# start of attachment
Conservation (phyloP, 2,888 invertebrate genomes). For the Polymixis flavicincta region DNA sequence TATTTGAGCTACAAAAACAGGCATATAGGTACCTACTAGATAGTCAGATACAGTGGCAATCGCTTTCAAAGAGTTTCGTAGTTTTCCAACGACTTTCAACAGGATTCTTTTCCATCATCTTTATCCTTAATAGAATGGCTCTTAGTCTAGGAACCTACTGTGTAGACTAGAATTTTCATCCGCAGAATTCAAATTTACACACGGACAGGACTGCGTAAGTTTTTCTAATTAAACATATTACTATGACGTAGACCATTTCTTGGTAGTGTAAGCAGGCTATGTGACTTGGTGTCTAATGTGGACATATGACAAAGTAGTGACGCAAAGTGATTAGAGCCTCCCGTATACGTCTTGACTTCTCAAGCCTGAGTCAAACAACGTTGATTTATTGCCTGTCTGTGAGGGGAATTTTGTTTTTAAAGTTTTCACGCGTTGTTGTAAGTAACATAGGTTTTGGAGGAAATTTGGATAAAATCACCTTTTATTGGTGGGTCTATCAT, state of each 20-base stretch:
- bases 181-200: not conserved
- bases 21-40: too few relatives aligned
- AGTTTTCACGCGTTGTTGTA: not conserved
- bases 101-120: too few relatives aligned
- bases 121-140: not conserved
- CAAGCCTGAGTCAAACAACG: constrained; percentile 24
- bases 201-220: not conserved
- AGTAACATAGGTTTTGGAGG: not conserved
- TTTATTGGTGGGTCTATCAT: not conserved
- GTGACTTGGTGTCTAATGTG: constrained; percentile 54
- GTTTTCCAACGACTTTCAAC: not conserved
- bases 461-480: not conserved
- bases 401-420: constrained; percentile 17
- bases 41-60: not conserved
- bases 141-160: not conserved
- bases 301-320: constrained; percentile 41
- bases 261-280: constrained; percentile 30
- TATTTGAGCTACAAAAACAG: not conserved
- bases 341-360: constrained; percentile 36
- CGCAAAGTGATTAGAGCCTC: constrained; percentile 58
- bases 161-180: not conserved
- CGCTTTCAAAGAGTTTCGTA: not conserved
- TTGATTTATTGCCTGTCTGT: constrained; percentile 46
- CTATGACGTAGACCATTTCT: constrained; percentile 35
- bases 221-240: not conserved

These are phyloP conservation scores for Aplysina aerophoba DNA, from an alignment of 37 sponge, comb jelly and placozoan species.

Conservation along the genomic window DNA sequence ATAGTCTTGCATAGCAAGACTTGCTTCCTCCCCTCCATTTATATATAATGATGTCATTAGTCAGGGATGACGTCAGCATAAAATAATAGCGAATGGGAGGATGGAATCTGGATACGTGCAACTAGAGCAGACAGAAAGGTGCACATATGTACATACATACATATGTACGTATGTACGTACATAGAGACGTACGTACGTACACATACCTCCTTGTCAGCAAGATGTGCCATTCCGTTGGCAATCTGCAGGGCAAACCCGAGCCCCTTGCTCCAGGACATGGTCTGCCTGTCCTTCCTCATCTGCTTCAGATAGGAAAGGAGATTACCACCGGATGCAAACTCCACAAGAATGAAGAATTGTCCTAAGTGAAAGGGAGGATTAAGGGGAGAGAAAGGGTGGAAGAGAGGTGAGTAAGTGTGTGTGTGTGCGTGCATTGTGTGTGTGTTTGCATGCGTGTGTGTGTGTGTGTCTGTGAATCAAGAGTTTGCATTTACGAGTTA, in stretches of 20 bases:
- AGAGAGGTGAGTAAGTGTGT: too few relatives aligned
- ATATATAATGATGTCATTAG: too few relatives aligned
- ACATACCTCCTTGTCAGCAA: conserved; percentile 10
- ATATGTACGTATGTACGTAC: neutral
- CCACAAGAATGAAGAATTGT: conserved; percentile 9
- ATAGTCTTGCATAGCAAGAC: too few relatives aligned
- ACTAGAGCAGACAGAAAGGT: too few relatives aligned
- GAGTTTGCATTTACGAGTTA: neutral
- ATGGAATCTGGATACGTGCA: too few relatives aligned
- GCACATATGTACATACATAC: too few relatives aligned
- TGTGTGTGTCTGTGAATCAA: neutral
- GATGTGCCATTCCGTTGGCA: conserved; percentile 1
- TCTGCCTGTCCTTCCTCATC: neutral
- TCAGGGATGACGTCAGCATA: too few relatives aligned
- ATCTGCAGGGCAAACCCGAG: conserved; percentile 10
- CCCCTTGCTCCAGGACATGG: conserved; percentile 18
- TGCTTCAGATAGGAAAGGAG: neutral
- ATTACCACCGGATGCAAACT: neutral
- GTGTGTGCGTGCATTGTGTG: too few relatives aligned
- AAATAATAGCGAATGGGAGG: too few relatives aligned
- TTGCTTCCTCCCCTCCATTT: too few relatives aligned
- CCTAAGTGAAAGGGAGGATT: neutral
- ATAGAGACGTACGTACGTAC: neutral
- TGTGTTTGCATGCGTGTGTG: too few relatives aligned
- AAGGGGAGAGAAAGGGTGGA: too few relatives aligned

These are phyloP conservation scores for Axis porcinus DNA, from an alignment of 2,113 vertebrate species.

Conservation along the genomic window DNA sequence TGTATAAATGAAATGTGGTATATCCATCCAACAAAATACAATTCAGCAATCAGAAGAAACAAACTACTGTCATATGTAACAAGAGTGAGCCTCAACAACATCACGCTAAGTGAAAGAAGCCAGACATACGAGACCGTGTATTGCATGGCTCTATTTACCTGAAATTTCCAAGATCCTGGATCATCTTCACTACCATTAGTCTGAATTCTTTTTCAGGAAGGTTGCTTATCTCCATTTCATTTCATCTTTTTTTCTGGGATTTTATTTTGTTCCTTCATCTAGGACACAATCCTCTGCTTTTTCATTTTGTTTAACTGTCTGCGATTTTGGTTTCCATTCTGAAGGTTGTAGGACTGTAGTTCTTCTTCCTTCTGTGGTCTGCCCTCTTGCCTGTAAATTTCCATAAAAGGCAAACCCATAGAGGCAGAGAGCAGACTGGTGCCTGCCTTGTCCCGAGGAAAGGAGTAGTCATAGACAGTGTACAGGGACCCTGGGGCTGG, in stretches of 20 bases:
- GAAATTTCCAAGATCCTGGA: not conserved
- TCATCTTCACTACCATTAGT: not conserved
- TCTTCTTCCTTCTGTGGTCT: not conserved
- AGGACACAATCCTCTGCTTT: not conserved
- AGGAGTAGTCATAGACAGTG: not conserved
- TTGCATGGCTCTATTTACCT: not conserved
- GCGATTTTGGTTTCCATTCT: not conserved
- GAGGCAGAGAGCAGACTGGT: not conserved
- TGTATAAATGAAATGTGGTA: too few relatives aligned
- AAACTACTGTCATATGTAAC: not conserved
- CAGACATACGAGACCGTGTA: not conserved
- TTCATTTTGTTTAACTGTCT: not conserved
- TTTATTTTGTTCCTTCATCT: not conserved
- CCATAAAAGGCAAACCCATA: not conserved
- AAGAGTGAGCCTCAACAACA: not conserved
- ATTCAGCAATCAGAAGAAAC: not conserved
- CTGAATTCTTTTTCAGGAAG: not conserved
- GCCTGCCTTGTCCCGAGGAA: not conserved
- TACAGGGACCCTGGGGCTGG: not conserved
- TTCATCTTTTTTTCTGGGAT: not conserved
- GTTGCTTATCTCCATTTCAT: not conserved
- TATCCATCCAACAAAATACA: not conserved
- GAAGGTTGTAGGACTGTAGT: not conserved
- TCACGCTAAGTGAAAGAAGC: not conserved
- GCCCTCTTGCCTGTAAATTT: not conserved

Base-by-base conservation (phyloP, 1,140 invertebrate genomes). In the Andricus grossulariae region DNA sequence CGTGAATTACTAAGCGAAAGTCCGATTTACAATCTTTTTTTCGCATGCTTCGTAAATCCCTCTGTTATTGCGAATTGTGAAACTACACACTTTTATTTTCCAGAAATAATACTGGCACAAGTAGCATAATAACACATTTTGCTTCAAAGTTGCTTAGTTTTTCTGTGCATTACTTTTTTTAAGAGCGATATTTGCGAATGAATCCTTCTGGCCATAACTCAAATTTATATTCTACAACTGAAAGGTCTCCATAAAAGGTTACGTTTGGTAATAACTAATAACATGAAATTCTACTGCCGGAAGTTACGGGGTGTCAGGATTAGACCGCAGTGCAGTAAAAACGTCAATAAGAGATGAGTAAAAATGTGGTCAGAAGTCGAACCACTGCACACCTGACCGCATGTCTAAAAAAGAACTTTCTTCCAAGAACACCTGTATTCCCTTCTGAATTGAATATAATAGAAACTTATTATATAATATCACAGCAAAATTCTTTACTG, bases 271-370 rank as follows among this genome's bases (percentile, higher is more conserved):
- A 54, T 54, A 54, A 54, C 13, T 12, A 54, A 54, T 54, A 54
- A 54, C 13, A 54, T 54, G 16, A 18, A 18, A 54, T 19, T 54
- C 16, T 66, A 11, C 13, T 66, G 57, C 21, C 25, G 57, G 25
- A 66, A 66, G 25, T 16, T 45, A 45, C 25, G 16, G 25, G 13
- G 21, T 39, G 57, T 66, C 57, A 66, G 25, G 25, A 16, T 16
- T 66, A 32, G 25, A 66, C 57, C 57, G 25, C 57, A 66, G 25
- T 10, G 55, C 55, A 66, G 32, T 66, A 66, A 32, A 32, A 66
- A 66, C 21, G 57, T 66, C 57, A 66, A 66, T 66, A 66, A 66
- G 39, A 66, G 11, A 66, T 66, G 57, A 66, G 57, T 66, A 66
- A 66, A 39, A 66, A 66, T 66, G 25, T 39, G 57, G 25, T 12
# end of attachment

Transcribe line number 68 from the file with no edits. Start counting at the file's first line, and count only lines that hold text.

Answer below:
- TTTATTTTGTTCCTTCATCT: not conserved